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  • Overview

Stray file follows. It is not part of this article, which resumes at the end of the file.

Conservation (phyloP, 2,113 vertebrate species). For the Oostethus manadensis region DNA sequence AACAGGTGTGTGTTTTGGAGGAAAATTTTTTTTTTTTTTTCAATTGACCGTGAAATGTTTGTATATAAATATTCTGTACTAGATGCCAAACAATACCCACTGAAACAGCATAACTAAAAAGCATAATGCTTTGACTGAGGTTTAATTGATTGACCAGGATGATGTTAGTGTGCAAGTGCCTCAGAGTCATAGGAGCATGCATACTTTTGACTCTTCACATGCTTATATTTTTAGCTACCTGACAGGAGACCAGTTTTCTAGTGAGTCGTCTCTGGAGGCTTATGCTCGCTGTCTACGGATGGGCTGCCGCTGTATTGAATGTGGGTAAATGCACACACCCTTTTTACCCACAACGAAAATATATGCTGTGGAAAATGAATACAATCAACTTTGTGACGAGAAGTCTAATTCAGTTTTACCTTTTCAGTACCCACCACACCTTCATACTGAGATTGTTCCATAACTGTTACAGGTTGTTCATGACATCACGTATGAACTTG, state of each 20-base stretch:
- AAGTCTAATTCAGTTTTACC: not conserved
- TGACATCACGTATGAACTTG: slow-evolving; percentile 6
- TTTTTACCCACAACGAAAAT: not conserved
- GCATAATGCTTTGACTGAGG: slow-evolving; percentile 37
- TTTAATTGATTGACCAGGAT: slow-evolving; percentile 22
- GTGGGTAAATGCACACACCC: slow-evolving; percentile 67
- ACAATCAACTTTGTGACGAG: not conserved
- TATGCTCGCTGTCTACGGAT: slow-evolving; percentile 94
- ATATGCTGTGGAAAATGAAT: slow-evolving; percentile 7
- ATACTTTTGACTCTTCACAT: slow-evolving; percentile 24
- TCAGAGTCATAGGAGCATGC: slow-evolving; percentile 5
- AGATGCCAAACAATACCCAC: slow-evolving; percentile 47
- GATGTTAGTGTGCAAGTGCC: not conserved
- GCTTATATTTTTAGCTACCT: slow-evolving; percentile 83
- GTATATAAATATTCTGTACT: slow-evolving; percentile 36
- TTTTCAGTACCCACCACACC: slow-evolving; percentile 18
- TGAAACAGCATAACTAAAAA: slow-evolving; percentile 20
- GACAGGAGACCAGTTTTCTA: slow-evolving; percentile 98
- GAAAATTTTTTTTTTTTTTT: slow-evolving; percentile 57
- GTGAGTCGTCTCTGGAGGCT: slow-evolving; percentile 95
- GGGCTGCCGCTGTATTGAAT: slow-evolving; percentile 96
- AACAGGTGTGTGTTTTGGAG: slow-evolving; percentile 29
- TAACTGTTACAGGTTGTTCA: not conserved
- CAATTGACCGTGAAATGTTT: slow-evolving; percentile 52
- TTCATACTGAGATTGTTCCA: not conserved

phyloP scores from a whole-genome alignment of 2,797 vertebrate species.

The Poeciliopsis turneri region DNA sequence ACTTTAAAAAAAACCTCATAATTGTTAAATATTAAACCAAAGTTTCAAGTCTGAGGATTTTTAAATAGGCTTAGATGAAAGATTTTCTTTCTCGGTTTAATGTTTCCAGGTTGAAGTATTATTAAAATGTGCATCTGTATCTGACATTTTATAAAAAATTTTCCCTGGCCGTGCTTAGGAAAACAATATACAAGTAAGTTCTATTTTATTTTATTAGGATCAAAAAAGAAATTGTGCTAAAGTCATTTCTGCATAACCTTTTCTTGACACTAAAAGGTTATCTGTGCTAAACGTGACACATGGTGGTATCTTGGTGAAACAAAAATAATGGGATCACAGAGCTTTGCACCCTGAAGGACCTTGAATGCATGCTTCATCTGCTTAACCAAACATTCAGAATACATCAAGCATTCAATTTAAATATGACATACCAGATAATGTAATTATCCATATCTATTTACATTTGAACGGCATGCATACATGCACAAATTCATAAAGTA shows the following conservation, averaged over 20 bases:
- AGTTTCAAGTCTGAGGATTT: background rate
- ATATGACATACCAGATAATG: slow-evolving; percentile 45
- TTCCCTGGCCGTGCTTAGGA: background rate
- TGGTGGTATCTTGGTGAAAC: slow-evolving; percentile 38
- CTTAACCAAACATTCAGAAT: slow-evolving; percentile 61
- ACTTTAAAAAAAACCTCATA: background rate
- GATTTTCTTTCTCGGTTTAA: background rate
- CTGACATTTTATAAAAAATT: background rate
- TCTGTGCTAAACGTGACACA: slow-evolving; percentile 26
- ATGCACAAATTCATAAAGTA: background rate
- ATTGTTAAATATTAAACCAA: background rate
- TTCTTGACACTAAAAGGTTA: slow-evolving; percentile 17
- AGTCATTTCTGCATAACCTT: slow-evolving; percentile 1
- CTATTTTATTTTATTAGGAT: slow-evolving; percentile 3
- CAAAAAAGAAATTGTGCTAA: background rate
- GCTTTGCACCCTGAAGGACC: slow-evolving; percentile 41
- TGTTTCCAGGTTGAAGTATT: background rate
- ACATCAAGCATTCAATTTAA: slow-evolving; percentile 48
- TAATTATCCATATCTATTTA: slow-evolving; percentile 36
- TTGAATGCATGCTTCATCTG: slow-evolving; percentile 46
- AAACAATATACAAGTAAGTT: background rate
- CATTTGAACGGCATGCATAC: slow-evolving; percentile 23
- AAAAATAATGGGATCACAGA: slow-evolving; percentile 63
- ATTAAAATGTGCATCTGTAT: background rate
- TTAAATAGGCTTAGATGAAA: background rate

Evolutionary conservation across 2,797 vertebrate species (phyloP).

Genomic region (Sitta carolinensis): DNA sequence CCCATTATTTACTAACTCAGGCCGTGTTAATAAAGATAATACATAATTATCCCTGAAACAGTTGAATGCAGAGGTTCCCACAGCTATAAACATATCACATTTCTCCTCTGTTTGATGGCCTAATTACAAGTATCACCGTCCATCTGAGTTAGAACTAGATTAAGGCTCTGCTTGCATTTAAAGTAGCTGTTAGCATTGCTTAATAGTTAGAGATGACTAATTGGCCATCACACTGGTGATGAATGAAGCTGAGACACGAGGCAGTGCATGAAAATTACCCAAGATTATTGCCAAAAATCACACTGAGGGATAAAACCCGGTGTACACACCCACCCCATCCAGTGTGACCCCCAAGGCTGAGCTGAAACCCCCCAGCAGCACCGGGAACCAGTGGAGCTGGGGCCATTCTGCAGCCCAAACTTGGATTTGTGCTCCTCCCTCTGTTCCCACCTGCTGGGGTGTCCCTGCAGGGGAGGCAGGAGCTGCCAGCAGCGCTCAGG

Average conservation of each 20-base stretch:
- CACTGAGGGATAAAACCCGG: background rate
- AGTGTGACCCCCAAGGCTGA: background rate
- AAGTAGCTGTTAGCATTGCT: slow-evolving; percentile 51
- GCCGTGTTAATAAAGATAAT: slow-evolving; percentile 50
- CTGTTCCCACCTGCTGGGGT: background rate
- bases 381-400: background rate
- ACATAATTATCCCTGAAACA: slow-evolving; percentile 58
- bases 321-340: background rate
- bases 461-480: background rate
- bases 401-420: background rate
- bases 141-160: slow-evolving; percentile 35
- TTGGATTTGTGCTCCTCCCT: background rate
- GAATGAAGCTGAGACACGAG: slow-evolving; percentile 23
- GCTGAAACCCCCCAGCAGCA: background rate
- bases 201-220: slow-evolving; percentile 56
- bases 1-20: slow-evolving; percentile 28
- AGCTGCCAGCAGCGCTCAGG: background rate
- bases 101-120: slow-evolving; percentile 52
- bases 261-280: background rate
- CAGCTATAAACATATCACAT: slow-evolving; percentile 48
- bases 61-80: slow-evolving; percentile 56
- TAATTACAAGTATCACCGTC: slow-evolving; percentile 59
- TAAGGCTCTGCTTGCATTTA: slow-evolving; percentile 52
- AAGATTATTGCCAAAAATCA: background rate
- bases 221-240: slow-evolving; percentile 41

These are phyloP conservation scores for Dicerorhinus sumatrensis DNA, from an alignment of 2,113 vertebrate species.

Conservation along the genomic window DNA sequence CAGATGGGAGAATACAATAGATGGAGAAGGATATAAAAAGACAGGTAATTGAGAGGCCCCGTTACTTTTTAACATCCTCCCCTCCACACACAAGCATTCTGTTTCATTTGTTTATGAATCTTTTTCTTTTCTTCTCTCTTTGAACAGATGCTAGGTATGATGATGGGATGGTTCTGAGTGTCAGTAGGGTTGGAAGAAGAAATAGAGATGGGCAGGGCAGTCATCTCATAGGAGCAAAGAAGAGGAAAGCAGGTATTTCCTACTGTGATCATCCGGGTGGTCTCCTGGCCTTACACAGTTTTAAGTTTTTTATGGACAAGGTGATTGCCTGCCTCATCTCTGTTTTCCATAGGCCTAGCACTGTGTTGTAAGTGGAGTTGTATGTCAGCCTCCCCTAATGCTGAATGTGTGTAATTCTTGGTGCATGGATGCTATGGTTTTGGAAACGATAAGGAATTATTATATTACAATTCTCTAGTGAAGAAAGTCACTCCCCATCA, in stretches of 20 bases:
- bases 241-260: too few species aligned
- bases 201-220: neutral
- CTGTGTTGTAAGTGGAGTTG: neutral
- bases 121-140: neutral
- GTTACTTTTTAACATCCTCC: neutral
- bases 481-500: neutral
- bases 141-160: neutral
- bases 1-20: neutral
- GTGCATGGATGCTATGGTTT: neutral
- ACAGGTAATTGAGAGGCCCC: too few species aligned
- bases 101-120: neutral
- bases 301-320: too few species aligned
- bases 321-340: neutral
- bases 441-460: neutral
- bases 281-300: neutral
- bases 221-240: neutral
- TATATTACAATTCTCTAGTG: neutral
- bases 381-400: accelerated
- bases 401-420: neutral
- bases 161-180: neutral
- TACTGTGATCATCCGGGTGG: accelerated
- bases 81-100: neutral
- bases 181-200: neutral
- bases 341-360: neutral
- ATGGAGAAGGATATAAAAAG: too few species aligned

Painted in 2018, Emily Mae Smith’s Alien Shores portrays an anthropomorphic broomstick figure – the artist’s signature avatar – looking outward towards a surrealist horizon. Gushing with deep, saccharine colours, the composition demonstrates Smith’s commanding ability to conjure an intelligible image with only formal suggestions: uncertain forms, subtly morphing hues, and a space devoid of place and time. Although she has been creating work continuously for the past two decades, Smith cannot be tied to a specific category or genre of painting. Her figurative work instead positions itself amidst a myriad different styles, spanning Pop, surrealism (as envisaged by the movement’s forefathers, but also as later interpreted by the Chicago Imagists), portraiture, and satire. With each work, the artist forcibly steps into a tradition of painting that has relegated women to the sidelines for centuries, using humour as a framework from which to build her imaginative visual universe. Currently the subject of significant commercial and critical attention, Smith was the subject of a solo exhibition at the Atheneum Museum of Art, Hartford, last year, and is once again at the heart of an institutional show at the SCAD Museum of Art, Savannah, running until 1 January 2021.  'Literally, a broom is a tool, but it's also this visual tool that communicates stories and ideas in my paintings. This agent, like some kind of secret agent, going through the history of art, disturbing constructs, making some trouble, or behaving badly, but is never doing the work of the broom. The broom is never sweeping!' —Emily Mae Smith